An international contemporary art collection
Mudam Collection bears witness to a particular interest in artworks anchored in the contemporary world regardless of the techniques employed (painting, sculpture, photo, installation, video...).
The process of acquiring artworks for the Mudam Collection was initiated in 1996 by the National Cultural Fund (Focuna), a public establishment presided over by Paul Reiles. The Focuna acquisitions committee includes then Bernard Ceysson, Maria de Corral, Jeff Erpelding, Lorand Hegyi, Lucien Kayser, Paul Reiles and HRH the Princess Sibilla of Luxembourg. Furthermore, in 1998 Bernard Ceysson became the first director of the Musée d’Art Moderne Grand-Duc Jean (Mudam) Foundation.
In 2000, with the arrival of Marie-Claude Beaud as director, acquisition was taken over by the Mudam Foundation. In order to advise Mudam about its acquisitions policy and to validate the quality of selected artworks and their pertinence with regard to international production, Marie-Claude Beaud created a board which included Carmen Giménez (20th century art curator at the Solomon R. Guggenheim Museum, New York), Paul Reiles (vice president of the Musée d’Art Moderne Grand-Duc Jean Foundation and honorary director of the Musée national d’histoire et d’art, Luxembourg), Dr. Stephan Schmidt-Wulffen (rector of the Kunstakademie of Vienna) and Sir Nicholas Serota (director of the Tate Gallery, London). Sir Nicholas was replaced in 2007 by Alfred Pacquement (director of the Musée national d’art moderne du Centre Georges Pompidou, Paris).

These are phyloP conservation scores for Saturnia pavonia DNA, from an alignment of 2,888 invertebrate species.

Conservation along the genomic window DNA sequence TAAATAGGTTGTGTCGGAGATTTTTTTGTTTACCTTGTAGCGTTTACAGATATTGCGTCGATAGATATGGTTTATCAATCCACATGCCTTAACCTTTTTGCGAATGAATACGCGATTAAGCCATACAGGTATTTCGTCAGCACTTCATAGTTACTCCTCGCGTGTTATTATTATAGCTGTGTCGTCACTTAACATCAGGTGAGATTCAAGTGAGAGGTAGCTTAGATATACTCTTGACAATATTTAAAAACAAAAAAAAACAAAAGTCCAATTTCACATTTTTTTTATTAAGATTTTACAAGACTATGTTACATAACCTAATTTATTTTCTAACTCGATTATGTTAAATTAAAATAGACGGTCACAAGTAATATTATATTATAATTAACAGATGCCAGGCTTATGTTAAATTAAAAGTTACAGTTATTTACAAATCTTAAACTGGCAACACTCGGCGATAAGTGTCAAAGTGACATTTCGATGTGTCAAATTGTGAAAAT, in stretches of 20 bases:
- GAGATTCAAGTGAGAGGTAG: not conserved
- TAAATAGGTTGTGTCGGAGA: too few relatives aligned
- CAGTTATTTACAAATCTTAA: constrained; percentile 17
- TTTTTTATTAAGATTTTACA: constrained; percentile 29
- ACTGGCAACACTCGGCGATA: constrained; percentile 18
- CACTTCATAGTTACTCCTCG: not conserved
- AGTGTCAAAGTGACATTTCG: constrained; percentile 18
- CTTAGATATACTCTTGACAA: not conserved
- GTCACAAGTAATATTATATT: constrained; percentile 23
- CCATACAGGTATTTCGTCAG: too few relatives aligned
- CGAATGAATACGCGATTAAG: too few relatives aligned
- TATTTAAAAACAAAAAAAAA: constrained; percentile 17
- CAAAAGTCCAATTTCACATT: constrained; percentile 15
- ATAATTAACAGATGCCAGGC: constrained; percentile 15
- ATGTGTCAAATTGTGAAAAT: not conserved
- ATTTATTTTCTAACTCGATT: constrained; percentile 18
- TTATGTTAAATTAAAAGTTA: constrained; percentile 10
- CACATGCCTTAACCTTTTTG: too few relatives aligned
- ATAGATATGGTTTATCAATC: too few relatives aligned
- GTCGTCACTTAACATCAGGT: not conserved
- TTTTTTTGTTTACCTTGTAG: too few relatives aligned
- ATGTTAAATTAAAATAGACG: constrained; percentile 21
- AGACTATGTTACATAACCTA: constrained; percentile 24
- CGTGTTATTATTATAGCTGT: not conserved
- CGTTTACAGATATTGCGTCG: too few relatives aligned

In 2010, Enrico Lunghi (director of Mudam since January 2009) changed the members of the board. Today it includes Barnabás Bencsik (director of ACAX - Agency for Contemporary Art Exchange, Budapest), Jimena Blázquez Abascal (director of the NMAC Foundation, Vejer, Cádiz, Spain), Dr. Julia Draganovic (director of Kunsthalle Osnabrück) and Paul Reiles (vice president of the Musée d’Art Moderne Grand-Duc Jean Foundation and honorary director of the Musée national d’histoire et d’art, Luxembourg).
The Luxembourgish context
The collection is devoted to international artworks as well as to local productions. Luxembourgish artists make up around ten per cent of artists in the collection. They are chosen for their quality and relevance, without having to fulfil any quotas, and always in consultation with the scientific committee.
Mudam’s arts programme also took Luxembourg itself and its particular situation into consideration by ordering a series of new collections within a local context. Both artists who originate from this country, and those who do not, are commissioned for these productions.